Jeremy Allison, a former Novell employee who left the company in protest against this deal, recently told the crowd in LCA 2010 that Microsoft would try to use those software patents to collect revenue from Linux phones [1, 2]. Microsoft cannot compete in phones, but it still strives to take away money from those who succeed.

Comes vs Microsoft Case Shows How Microsoft Actively Attacked Innovation

Posted in Antitrust, Bill Gates, Courtroom, Hardware, Microsoft at 4:49 am by Dr. Roy Schestowitz

“Our friends up north [Microsoft] spend over five billion dollars on research and development and all they seem to do is copy Google and Apple.”

Steve Jobs, 2006

Summary: A look at some old quotes and court material shows that Microsoft not only failed to innovate but that it also chose to attack progress rather than embrace it and attempt to compete on/with it

YESTERDAY we wrote about Microsoft's attempts to portray itself as innovative after a former vice president had slammed the company for lack of innovation. People like Mary Jo Foley and Gavin Clarke go on with their Microsoft-boosting articles about “innovation”. It’s just a lot of spin, that’s what it really is.

The PR campaign of Bill Gates is currently trying to portray the man as an innovator, as opposed to what he has really been for decades: a plagiarist, a pillager, a violator of the law, and suppressor of innovation. GatesKeepers says:

After years of stifling innovation at Microsoft, why is it assumed that Bill Gates is competent to lead innovation worldwide?

This really requires some nerve. Oracle’s Larry Ellison, a friend of Steve Jobs, says that Microsoft’s business strategy is to “copy the product that others innovate, put them into Windows so they can’t be unplugged, and then give it away for free.” Sybase Chairman Mitchell Kertzman said that “Microsoft’s claims of succeeding through innovation are a complete fraud. Their only innovation has been in inventing predatory business practices. Other than that, they have been perhaps the greatest borrowers in the history of the software industry.”

Robert Pogson has this new post about how Microsoft hindered innovation, based on a Comes vs Microsoft exhibit:

Isn’t that interesting? While M$ was telling the world it was innovative, it was looking at ways to stifle the competition and to sell consumers stuff they did not need. Note that M$ felt pressure from sub $1000 PCs in 1997. How must they be sweating with PCs at $100-$300 and M$ have raised prices again? Well, the higher-priced units are not selling. The lower-priced units are having to cut prices to compete. That means the cash cow is drying up. Do you really need a quad-core CPU and video card that can do 200 frames per second 3D? Do you see competition in the market or do you see OEMs, Intel and M$ colluding to keep prices high? This year, OEMs will be under a lot of pressure to dump M$ because ARM will sell and do it all without the OEMs and without M$. To keep moving units, OEMs will have to cut prices. Hardware is already at rock-bottom, so the cut will have to come in software. Good-bye M$. Hello GNU/Linux.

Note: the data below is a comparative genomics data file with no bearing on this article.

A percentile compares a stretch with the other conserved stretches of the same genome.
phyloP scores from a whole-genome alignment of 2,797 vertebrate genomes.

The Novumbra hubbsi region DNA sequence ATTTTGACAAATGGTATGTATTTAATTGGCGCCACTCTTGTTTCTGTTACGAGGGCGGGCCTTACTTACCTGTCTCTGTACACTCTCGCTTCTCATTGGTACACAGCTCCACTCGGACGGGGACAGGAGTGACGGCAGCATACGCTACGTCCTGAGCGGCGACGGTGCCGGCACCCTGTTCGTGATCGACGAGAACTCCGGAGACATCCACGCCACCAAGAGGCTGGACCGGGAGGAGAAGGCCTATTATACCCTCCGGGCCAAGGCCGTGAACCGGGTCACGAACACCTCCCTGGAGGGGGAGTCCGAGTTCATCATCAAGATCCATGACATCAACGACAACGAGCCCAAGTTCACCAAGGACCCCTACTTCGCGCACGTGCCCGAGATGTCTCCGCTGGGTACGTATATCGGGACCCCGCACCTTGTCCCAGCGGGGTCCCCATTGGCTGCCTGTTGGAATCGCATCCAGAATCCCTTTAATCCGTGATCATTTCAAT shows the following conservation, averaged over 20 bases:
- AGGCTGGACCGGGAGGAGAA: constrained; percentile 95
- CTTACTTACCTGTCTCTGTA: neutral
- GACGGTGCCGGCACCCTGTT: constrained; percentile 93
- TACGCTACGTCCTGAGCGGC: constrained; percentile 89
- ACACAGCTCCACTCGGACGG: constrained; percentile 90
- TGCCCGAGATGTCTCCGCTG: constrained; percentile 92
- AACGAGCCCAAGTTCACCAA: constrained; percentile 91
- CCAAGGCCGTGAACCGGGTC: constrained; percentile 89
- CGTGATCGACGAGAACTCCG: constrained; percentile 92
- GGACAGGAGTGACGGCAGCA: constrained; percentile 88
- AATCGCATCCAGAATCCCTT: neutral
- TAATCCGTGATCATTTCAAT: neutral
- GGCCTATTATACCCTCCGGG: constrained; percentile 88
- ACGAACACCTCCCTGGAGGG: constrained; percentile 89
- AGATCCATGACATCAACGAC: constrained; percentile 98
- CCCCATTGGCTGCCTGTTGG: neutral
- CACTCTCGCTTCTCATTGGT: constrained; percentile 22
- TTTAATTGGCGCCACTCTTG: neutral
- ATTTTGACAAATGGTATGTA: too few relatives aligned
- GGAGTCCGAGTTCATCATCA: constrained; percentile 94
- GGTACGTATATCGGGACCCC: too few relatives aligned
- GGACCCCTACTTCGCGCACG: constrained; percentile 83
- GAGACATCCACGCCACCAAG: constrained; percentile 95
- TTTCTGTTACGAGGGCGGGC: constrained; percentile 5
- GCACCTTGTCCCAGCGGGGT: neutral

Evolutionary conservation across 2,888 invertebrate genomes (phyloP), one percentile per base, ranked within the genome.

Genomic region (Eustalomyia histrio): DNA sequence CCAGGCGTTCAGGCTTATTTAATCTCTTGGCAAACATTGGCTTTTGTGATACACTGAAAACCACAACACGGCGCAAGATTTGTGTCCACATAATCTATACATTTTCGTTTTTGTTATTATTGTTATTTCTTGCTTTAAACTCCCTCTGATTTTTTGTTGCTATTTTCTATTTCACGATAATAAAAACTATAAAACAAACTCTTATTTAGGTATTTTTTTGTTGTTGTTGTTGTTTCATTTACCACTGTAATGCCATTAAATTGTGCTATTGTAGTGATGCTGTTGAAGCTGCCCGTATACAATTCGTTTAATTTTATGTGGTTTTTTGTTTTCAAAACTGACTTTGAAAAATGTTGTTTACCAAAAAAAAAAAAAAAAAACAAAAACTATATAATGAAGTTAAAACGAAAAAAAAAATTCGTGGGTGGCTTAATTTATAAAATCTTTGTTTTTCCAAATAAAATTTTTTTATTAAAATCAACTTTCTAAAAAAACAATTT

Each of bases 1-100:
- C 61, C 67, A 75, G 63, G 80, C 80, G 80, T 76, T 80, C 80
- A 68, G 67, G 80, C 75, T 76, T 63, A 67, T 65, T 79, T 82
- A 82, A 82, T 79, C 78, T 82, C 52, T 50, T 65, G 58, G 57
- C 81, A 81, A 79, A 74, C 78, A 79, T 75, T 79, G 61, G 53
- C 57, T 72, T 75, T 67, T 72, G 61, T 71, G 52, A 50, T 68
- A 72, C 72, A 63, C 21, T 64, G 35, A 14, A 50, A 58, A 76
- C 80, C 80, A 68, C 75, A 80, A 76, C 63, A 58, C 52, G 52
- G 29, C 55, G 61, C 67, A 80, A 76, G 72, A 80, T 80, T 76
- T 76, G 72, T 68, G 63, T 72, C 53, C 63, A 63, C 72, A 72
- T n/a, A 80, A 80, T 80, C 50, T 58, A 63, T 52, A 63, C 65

Business basically buys no-OS PCs in bulk and writes disc images to them or uses thin client technology. They really have no need for the M$ tax to raise their cost of acquisition. Businesses compete. If the competition adopts GNU/Linux and thin clients, others will follow. It’s happening.

The post above contains an exhibit which illustrates that without doubt, Microsoft is hindering progress in order to protect its interests. Pogson has another new post where he includes a Comes vs Microsoft exhibit, this time about NetPC which Microsoft attacked with the help of Gartner.

They were a little ahead of their time because Java was new and networks and servers dragged but people still call thin clients dumb terminals because of the FUD spread by M$ and its partners. You can see part of the story in these summaries of M$’s campaigns about the time of Lose ‘98. That is a document produced as evidence in Comes v M$ and it shows that not only did the NC have a few problems of its own, M$ actively connived with its partners to dig a hole and bury the NC. I will use that document in a grade 9 class outlining the history of the PC. The students will be using network computers/thin clients so they will know FUD when they see it. These are not dumb terminals or Java-based thin clients but regular X terminals showing the pictures and sending the clicks to a powerful machine built four years after the FUD campaign. The NC works.

There is also an HTML version of the exhibit/s.

“Microsoft, a rather new corporation, may not have matured to the position where it understands how it should act with respect to the public interest and the ethics of the marketplace.”

U.S. District Judge Stanley Sporkin